How does one become a Catholic?
Our profession of faith begins with God, for God is the First and the Last, the beginning and the end of everything. The Credo begins with God the Father, for the Father is the first divine person of the Most Holy Trinity; our Creed begins with the creation of heaven and earth, for creation is the beginning and the foundation of all God's works.
Some are welcomed into the church as infants. Each year, however, on Holy Saturday during the Easter Vigil, thousands of older children and adults are baptized into the Catholic Church in the United States. Parishes welcome these new Catholics through the Rite of Christian Initiation of Adults (RCIA) or the Rite of Christian Initiation of Adults adapted for children when needed.
Period of Evangelization
Prior to beginning the RCIA process, an individual comes to some knowledge of Jesus Christ, considers his or her relationship with Jesus Christ and is usually attracted in some way to the Catholic Church. This period is known as the Period of Evangelization and Precatechumenate. For some, this process involves a long period of searching; for others, a shorter time. Often, contact with people of faith and a personal faith experience lead people to inquire about the Catholic Church. After a conversation with a priest, or RCIA director, the person, known as an "inquirer," may seek acceptance into the Order of Catechumens, through the Rite of Acceptance. During this Rite, the inquirer stands amidst the parish community and states that he or she wants to become a baptized member of the Catholic Church. The parish assembly affirms this desire and the inquirer becomes a Catechumen.
Period of the Catechumenate
The Period of the Catechumenate can last for as long as several years or for a shorter time. It depends on how the person is growing in faith, what questions they encounter along the way, and how God leads them on this journey. During this time, the Catechumens consider what God is saying to them in the Scriptures, what changes in their life they need to make to respond to God's inspiration, and what Baptism in the Catholic Church means. When a Catechumen and the priest and the parish team working with him or her believes the person is ready to make a faith commitment to Jesus in the Catholic Church, the next step is the request for baptism and the celebration of the Rite of Election. Even before the Catechumens are baptized, they have a special relationship to the Church.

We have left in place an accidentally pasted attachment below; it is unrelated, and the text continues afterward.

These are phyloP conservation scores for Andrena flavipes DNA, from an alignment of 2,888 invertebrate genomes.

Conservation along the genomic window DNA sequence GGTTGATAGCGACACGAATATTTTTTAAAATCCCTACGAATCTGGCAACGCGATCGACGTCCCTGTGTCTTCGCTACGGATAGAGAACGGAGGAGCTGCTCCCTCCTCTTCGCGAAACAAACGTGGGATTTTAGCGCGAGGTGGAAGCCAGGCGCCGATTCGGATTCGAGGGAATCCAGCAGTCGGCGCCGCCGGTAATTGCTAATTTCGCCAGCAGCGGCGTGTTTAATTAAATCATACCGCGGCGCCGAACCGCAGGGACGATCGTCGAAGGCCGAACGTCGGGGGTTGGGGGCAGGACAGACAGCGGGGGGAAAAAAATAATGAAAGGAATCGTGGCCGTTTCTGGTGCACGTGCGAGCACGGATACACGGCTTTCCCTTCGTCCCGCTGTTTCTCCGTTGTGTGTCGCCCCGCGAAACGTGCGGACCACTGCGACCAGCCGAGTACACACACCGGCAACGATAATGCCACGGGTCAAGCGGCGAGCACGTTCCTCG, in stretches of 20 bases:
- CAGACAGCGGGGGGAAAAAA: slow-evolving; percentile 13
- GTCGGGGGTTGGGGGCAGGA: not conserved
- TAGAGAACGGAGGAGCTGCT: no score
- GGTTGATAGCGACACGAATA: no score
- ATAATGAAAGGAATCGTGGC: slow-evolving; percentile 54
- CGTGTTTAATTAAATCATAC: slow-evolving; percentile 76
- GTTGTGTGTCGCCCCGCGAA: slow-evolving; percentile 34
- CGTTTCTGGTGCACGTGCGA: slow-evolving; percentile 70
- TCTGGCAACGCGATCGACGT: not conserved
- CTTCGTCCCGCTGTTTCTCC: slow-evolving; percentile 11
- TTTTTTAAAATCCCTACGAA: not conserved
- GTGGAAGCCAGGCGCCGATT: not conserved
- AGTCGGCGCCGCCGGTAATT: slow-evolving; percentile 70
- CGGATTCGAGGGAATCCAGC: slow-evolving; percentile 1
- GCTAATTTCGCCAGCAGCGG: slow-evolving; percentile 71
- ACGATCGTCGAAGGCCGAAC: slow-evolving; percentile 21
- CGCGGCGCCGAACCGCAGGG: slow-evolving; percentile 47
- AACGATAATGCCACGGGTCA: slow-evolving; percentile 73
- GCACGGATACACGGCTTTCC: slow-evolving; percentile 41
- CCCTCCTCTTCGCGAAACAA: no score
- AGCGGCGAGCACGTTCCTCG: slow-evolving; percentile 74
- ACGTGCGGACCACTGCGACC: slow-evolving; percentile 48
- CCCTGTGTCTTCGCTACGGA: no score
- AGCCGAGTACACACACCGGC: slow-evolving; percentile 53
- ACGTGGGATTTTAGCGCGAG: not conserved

Rite of Election
The Rite of Election includes the enrollment of names of all the Catechumens seeking baptism at the coming Easter Vigil. Typically, on the first Sunday of Lent, the Catechumens, their sponsors and families gather at the cathedral church. The Catechumens publicly express their desire for baptism to the diocesan bishop. Their names are recorded in a book and they are called the Elect.
Period of Purification and Enlightenment & Sacraments of Initiation
The days of Lent are the final Period of Purification and Enlightenment leading up to the Easter Vigil. Lent is a period of preparation marked by prayer, study, and spiritual direction for the Elect, and prayers for them by the parish communities. The Celebration of the Sacraments of Initiation takes place during the Easter Vigil Liturgy on Holy Saturday when the Elect receives the sacraments of Baptism, Confirmation and Holy Eucharist. Now the person is fully initiated into the Catholic Church.
As a newly initiated Catholic, they continue their formation and education continue in the Period of the Post Baptismal Catechesis, which is also called Mystagogy. This period continues at least until Pentecost. During the period the newly baptized members reflect on their experiences at the Easter Vigil and continue to learn more about the Scriptures, the Sacraments, and the teachings of the Catholic Church. In addition, they reflect on how they will serve Christ and help in the Church's mission and outreach activities.
RCIA at St. Martin
At its core, RCIA is a program for people who would like to know more about the Roman Catholic faith.
Its most obvious application is for those who desire to be received into full communion with the Catholic Church. RCIA is the process by which interested people learn about, participate in, and eventually become fully initiated members of the Catholic Church. We believe it should be a period of reflection, prayer, instruction, discernment, and formation.
Yet, even the most robust, well-structured and successful RCIA program is not simply a one-time experience in catechetical instruction; rather, it is truly the beginning of a life-long conversion process.
We hope to serve RCIA aspirants as well as the entire parish, and provide additional resources for information on the Catholic faith for those seeking to walk ever closer to Christ. We fellow Catholics realize that Christ’s call to follow Him involves a journey of life-long conversion.